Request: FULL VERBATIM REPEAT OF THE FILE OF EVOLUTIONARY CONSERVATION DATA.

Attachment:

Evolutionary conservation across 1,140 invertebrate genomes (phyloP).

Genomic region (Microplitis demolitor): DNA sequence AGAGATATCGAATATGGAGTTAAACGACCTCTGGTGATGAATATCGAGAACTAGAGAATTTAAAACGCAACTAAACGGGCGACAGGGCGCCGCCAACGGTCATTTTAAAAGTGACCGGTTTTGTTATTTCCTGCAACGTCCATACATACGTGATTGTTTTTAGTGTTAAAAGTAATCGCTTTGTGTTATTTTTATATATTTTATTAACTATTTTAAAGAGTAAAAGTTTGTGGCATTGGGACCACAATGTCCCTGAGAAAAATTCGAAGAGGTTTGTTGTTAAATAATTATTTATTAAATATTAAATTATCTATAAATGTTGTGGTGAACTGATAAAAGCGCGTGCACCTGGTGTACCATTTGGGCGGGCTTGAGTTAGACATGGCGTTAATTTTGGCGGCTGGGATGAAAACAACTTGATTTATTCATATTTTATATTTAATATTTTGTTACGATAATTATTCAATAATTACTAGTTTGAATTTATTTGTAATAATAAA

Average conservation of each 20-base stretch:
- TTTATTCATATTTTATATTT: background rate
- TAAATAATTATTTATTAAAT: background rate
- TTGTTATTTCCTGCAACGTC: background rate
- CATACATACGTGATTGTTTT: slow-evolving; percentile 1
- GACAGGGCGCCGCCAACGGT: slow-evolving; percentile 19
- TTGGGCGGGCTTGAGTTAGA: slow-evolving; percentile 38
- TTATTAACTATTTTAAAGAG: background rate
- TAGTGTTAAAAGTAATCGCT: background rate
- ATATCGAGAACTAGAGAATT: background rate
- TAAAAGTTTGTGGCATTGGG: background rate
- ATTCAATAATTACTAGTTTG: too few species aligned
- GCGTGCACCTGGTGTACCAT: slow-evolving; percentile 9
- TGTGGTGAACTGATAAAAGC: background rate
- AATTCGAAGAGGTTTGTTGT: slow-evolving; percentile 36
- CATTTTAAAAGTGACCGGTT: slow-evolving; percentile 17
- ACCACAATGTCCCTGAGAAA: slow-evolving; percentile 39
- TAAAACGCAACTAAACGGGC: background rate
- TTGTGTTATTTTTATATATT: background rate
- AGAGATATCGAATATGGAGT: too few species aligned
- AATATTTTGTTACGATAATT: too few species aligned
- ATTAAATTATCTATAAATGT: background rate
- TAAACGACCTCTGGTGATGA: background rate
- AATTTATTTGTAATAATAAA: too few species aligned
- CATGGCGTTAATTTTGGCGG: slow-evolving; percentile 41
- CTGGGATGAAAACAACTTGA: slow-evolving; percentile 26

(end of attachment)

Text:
Evolutionary conservation across 1,140 invertebrate genomes (phyloP).

Genomic region (Microplitis demolitor): DNA sequence AGAGATATCGAATATGGAGTTAAACGACCTCTGGTGATGAATATCGAGAACTAGAGAATTTAAAACGCAACTAAACGGGCGACAGGGCGCCGCCAACGGTCATTTTAAAAGTGACCGGTTTTGTTATTTCCTGCAACGTCCATACATACGTGATTGTTTTTAGTGTTAAAAGTAATCGCTTTGTGTTATTTTTATATATTTTATTAACTATTTTAAAGAGTAAAAGTTTGTGGCATTGGGACCACAATGTCCCTGAGAAAAATTCGAAGAGGTTTGTTGTTAAATAATTATTTATTAAATATTAAATTATCTATAAATGTTGTGGTGAACTGATAAAAGCGCGTGCACCTGGTGTACCATTTGGGCGGGCTTGAGTTAGACATGGCGTTAATTTTGGCGGCTGGGATGAAAACAACTTGATTTATTCATATTTTATATTTAATATTTTGTTACGATAATTATTCAATAATTACTAGTTTGAATTTATTTGTAATAATAAA

Average conservation of each 20-base stretch:
- TTTATTCATATTTTATATTT: background rate
- TAAATAATTATTTATTAAAT: background rate
- TTGTTATTTCCTGCAACGTC: background rate
- CATACATACGTGATTGTTTT: slow-evolving; percentile 1
- GACAGGGCGCCGCCAACGGT: slow-evolving; percentile 19
- TTGGGCGGGCTTGAGTTAGA: slow-evolving; percentile 38
- TTATTAACTATTTTAAAGAG: background rate
- TAGTGTTAAAAGTAATCGCT: background rate
- ATATCGAGAACTAGAGAATT: background rate
- TAAAAGTTTGTGGCATTGGG: background rate
- ATTCAATAATTACTAGTTTG: too few species aligned
- GCGTGCACCTGGTGTACCAT: slow-evolving; percentile 9
- TGTGGTGAACTGATAAAAGC: background rate
- AATTCGAAGAGGTTTGTTGT: slow-evolving; percentile 36
- CATTTTAAAAGTGACCGGTT: slow-evolving; percentile 17
- ACCACAATGTCCCTGAGAAA: slow-evolving; percentile 39
- TAAAACGCAACTAAACGGGC: background rate
- TTGTGTTATTTTTATATATT: background rate
- AGAGATATCGAATATGGAGT: too few species aligned
- AATATTTTGTTACGATAATT: too few species aligned
- ATTAAATTATCTATAAATGT: background rate
- TAAACGACCTCTGGTGATGA: background rate
- AATTTATTTGTAATAATAAA: too few species aligned
- CATGGCGTTAATTTTGGCGG: slow-evolving; percentile 41
- CTGGGATGAAAACAACTTGA: slow-evolving; percentile 26